For four years now, IFMSA has run a 3-day youth-oriented capacity building event in global health advocacy, governance and diplomacy prior to the annual World Health Assembly. Each edition has welcomed over forty students from various fields, including health, law, politics and economics.

Over the past decades, IFMSA has been able to secure internships for medical students in various United Nations Institutions, such as the World Health Organisation. Those fruitful partnerships have enable generations of medical students to receive training in the highest governance bodies, and to understand better the global health political landscape.

Each year, IFMSA organizes two general assemblies and five regional meetings, which welcome over 3000 medical students. Those meetings give future leaders an inspiring space to meet, discuss and exchanges brilliant ideas and projects.



IFMSA received a Gold Medaille d’Excellence from the International Human Rights Consortium for the creation of a kit entitled HIV/AIDS and Human Rights: Young People in Action.


IFMSA and the World Health Organization jointly conducted a Global Survey on Geriatrics in the Medical Curriculum. The results were compiled in a short publication.


IFMSA published a report with the Council of Europe on health and human rights of Refugees, immigrants and minorities in Europe.


The World Health Organization, the World Federation of Medical Education (WFME) and IFMSA, as an executive member of the WFME, launched a strategic partnership to improve medical education worldwide by setting up an international task force on accreditation. The results have been formulated in a set of guidelines for accreditation of basic medical education institutions and programs that were launched in 2005.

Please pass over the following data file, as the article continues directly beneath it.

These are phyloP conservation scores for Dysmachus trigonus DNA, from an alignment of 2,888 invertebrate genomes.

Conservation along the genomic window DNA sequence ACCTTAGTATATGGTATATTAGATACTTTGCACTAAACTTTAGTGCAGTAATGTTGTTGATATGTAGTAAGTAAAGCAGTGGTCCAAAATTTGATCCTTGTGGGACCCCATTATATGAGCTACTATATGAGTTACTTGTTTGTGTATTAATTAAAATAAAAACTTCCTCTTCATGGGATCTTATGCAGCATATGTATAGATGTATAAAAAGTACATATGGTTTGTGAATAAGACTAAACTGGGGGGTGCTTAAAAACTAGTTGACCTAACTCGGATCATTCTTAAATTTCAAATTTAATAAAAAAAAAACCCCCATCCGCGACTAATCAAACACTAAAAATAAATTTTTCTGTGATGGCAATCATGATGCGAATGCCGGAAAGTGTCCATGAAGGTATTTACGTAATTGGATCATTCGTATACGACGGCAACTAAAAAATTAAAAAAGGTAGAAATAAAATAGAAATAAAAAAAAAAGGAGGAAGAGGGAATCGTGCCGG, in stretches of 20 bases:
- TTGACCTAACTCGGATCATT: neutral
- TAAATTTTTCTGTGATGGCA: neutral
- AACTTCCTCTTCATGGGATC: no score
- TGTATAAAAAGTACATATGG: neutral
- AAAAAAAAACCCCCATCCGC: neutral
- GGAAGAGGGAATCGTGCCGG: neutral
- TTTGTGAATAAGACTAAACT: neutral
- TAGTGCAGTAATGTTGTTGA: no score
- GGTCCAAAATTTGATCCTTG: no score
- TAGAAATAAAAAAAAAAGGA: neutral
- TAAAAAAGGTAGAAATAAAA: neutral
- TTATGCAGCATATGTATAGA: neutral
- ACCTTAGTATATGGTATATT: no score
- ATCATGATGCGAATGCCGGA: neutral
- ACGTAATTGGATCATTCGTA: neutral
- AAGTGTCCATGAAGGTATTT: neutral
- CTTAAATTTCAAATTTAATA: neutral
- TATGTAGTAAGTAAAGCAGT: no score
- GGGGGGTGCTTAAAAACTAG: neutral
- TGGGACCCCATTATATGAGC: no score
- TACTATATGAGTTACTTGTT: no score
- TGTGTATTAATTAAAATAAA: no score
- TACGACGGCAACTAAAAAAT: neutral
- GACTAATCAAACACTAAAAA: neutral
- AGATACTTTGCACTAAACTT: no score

IFMSA created the first students task force of the Association for Medical Education in Europe (AMEE) conference. It has been successfully existing ever since.

As IFMSA was celebrating its 50th anniversary, Kofi Annan, the then United Nations Secretary General, wrote in a letter to the Federation: As Medical students committed to sharing your knowledge and skills internationally, you are a powerful source of hope for the future. I commend your determination to use your medical training to benefit all members of society.

June 2012

IFMSA took an active leadership role in the drafting of the Rio+20 Process on sustainable development. The Director General of the World Health Organization, Dr Margaret Chan, has stated in several occasions that without IFMSA efforts, health would have not be given such a high level of considerations in the final declaration.

October 2014

IFMSA has won the the Health Systems Global Award – Civil Organization Category. This award was given to the organization that best employs social media to engage civil society in health systems-related dialogue.

November 2014

IFMSA co-founded the World Healthcare Students Alliance (WHSA) together with the International Pharmaceutical Students Federation and the International Association of Dental Students (IADS). The WHSA, which now includes the International Veterinary Students Associations (IVSA), is a coalition of international health student-run organizations aiming to strengthen interdisciplinary healthcare-related advocacy; to commonly contribute to the advancement of global health; and to develop and implement improved health policies together with multi-sectorial stakeholders. The Alliance has a reach-out capacity of over 1.8 million health students in more than 100 countries worldwide.

December 2014

At the 20th UNFCCC Conference of Parties (COP20), IFMSA successfully advocated for a greater recognition of health considerations within climate change negotiations. The concept of health co-benefits, which was originally not included in the draft text, was integrated in the final version of the Lima Call for Action.

April 2015

In April 2015, IFMSA co-signed a letter, which was published in the Guardian, calling on top charities to drop their fossil fuels company interests. IFMSA recognized that it shares a responsibility to our future patients to address unmitigated climate change, the biggest health threat of the 21st century, and to advocate for a transition to a healthier, more sustainable economy.

May 2015

In May 2015, IFMSA has signed an historic agreement with the World Medical Association (WMA), after a fruitful collaboration of over fifty years. Both organisations agreed to strengthen and mutually support their respective work, so to increase the collaboration between the future and current health professionals.


For the year 2015, IFMSA was granted financial support from Erasmus+ Program, under Key Action 3, to support the core operations of the Federation.